As Active and Reserve US Military, you are entitled to exclusive new vehicle pricing with our Vehicle Purchase Program. And now we’ve changed VPP pricing to make it SIMPLER and EASIER to buy!
We are offering you a fixed discount at or below dealer invoice. What does that mean to you? You pay at or less than what the dealer pays for the vehicle. Click the button below to secure your VPP discount!
US Military will be required to provide proof of their active service (Leave and Earnings Statement (LES), recent pay-stub, business card, etc.
Chevy Cruze offers solutions instead of sacrifices. Like helping you to get the most out every drop of fuel you put in the gas tank without sacrificing performance, handling or safety.
Cruze starts its fuel-efficient journey with an available 1.4L turbocharged engine. Engineered to improve mileage without compromising performance, Cruze offers 138 horsepower, 148 lb.- ft. of torque and an EPA estimated 38 MPG highway.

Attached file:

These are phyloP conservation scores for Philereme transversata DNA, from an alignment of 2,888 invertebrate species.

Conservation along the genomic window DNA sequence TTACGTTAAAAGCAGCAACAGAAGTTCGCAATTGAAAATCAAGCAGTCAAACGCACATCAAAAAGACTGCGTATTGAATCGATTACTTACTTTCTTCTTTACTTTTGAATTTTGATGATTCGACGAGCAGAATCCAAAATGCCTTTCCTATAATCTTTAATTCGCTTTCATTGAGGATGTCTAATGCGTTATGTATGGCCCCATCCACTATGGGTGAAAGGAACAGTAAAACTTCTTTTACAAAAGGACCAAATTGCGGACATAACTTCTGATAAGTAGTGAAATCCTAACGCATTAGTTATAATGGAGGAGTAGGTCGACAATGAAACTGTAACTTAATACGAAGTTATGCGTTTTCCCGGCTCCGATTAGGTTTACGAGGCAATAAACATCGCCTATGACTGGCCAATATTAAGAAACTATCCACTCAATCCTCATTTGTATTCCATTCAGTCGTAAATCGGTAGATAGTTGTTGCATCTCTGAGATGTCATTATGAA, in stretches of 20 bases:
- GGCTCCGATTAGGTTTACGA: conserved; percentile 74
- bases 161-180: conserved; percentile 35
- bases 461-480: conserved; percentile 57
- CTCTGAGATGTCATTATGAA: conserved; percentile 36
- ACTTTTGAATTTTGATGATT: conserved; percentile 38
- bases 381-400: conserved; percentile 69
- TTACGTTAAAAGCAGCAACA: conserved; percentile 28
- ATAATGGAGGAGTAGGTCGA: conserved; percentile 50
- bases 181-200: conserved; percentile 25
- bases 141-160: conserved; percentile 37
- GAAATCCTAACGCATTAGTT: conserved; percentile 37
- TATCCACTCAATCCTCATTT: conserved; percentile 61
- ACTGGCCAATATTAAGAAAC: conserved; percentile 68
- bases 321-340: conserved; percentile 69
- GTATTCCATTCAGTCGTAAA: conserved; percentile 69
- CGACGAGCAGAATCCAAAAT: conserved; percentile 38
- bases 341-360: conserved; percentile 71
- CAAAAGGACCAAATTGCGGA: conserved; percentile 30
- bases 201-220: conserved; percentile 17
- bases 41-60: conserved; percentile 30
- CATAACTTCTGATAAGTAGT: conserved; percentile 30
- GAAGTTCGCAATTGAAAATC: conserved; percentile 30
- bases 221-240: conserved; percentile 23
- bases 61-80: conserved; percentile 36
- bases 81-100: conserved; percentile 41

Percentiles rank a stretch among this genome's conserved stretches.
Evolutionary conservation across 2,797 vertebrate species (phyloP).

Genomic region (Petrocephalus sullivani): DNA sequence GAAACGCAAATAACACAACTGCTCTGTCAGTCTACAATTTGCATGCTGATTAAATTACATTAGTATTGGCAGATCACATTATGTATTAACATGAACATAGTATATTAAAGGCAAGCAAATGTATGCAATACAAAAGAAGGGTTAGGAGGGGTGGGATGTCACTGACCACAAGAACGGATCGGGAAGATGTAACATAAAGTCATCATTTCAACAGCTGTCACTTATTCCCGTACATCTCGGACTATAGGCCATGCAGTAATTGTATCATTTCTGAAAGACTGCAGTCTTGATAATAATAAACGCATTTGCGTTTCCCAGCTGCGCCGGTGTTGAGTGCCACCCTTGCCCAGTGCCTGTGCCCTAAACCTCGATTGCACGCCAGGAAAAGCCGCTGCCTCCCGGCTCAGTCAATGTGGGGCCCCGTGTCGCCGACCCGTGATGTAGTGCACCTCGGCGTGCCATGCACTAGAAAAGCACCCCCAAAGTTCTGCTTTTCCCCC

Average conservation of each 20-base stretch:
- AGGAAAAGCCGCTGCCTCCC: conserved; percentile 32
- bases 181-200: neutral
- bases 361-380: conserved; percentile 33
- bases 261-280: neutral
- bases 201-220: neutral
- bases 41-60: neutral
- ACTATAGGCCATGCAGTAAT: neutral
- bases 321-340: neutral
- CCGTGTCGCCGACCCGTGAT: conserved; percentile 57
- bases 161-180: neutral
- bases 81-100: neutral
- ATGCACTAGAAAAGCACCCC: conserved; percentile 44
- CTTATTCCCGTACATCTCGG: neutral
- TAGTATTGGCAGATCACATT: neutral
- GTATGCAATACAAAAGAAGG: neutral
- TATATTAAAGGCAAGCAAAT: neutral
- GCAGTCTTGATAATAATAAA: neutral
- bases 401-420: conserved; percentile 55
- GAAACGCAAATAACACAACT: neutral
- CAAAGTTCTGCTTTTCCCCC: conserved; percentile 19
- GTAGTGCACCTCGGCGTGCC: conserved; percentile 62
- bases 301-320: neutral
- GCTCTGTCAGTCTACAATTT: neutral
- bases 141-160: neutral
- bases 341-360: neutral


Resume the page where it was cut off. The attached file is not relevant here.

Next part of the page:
Want the best highway mileage of any gasoline engine in America? Hit the road in Cruze Eco, offering an EPA estimated 42 MPG highway. With more standard safety features than any car in its class, you get great mileage without surrendering confidence.
So stop Bob Maguire Chevrolet and test drive the 2013 Chevy Cruze today. Get incredible fuel efficiency without sacrificing what matters.
As winter’s chilly embrace holds most of the nation in its grip it’s important that we protect not only ourselves from the elements but our vehicles too.
Frigid weather can have an impact on the health of your car. Keeping it in proper working condition during this cold stretch is vital for your safety and the safety of others. Here are some winterizing tips to keep in mind as you travel through the ice and cold during this blustery season.
Choose the Right Kind of Oil
As it gets colder outside, your engine oil naturally thickens. If it is too thick, it won’t do the best job at keeping your engine lubricated. So if you’re due for an oil change during the winter months make sure you change to one that has the right thickness for this time of year.
Keep an Eye on Your Battery